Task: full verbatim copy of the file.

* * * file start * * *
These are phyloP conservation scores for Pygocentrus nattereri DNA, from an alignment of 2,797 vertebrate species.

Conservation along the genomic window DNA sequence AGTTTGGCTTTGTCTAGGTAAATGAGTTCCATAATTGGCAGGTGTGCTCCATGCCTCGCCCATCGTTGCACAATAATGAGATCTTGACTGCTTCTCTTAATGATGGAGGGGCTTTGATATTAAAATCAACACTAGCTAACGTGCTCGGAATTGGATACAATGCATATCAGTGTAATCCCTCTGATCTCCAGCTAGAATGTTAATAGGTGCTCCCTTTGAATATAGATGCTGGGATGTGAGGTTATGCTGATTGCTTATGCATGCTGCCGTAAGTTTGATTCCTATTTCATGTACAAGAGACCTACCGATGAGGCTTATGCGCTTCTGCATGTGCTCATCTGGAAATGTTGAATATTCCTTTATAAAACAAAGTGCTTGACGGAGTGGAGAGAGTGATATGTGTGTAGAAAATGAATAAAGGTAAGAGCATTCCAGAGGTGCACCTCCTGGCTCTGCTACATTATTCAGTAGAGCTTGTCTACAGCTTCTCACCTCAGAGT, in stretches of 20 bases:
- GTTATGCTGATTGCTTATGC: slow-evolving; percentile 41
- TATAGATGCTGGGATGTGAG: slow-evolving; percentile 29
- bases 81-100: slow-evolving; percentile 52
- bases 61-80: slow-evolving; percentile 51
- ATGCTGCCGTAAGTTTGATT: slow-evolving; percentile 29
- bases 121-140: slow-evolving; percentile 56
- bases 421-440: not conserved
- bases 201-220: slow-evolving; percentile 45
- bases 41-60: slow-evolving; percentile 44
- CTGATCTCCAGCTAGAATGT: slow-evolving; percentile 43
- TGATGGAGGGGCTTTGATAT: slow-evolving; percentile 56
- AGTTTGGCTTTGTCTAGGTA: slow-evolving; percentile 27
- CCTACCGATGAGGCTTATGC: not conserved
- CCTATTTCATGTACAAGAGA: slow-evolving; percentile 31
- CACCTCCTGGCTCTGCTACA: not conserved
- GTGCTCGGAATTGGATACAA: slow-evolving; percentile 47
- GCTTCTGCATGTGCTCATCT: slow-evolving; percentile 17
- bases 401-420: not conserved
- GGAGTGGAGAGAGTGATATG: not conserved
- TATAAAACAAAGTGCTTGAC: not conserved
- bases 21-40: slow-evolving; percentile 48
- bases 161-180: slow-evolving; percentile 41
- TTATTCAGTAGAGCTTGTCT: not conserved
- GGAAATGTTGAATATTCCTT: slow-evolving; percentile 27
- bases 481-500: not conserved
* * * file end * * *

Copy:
These are phyloP conservation scores for Pygocentrus nattereri DNA, from an alignment of 2,797 vertebrate species.

Conservation along the genomic window DNA sequence AGTTTGGCTTTGTCTAGGTAAATGAGTTCCATAATTGGCAGGTGTGCTCCATGCCTCGCCCATCGTTGCACAATAATGAGATCTTGACTGCTTCTCTTAATGATGGAGGGGCTTTGATATTAAAATCAACACTAGCTAACGTGCTCGGAATTGGATACAATGCATATCAGTGTAATCCCTCTGATCTCCAGCTAGAATGTTAATAGGTGCTCCCTTTGAATATAGATGCTGGGATGTGAGGTTATGCTGATTGCTTATGCATGCTGCCGTAAGTTTGATTCCTATTTCATGTACAAGAGACCTACCGATGAGGCTTATGCGCTTCTGCATGTGCTCATCTGGAAATGTTGAATATTCCTTTATAAAACAAAGTGCTTGACGGAGTGGAGAGAGTGATATGTGTGTAGAAAATGAATAAAGGTAAGAGCATTCCAGAGGTGCACCTCCTGGCTCTGCTACATTATTCAGTAGAGCTTGTCTACAGCTTCTCACCTCAGAGT, in stretches of 20 bases:
- GTTATGCTGATTGCTTATGC: slow-evolving; percentile 41
- TATAGATGCTGGGATGTGAG: slow-evolving; percentile 29
- bases 81-100: slow-evolving; percentile 52
- bases 61-80: slow-evolving; percentile 51
- ATGCTGCCGTAAGTTTGATT: slow-evolving; percentile 29
- bases 121-140: slow-evolving; percentile 56
- bases 421-440: not conserved
- bases 201-220: slow-evolving; percentile 45
- bases 41-60: slow-evolving; percentile 44
- CTGATCTCCAGCTAGAATGT: slow-evolving; percentile 43
- TGATGGAGGGGCTTTGATAT: slow-evolving; percentile 56
- AGTTTGGCTTTGTCTAGGTA: slow-evolving; percentile 27
- CCTACCGATGAGGCTTATGC: not conserved
- CCTATTTCATGTACAAGAGA: slow-evolving; percentile 31
- CACCTCCTGGCTCTGCTACA: not conserved
- GTGCTCGGAATTGGATACAA: slow-evolving; percentile 47
- GCTTCTGCATGTGCTCATCT: slow-evolving; percentile 17
- bases 401-420: not conserved
- GGAGTGGAGAGAGTGATATG: not conserved
- TATAAAACAAAGTGCTTGAC: not conserved
- bases 21-40: slow-evolving; percentile 48
- bases 161-180: slow-evolving; percentile 41
- TTATTCAGTAGAGCTTGTCT: not conserved
- GGAAATGTTGAATATTCCTT: slow-evolving; percentile 27
- bases 481-500: not conserved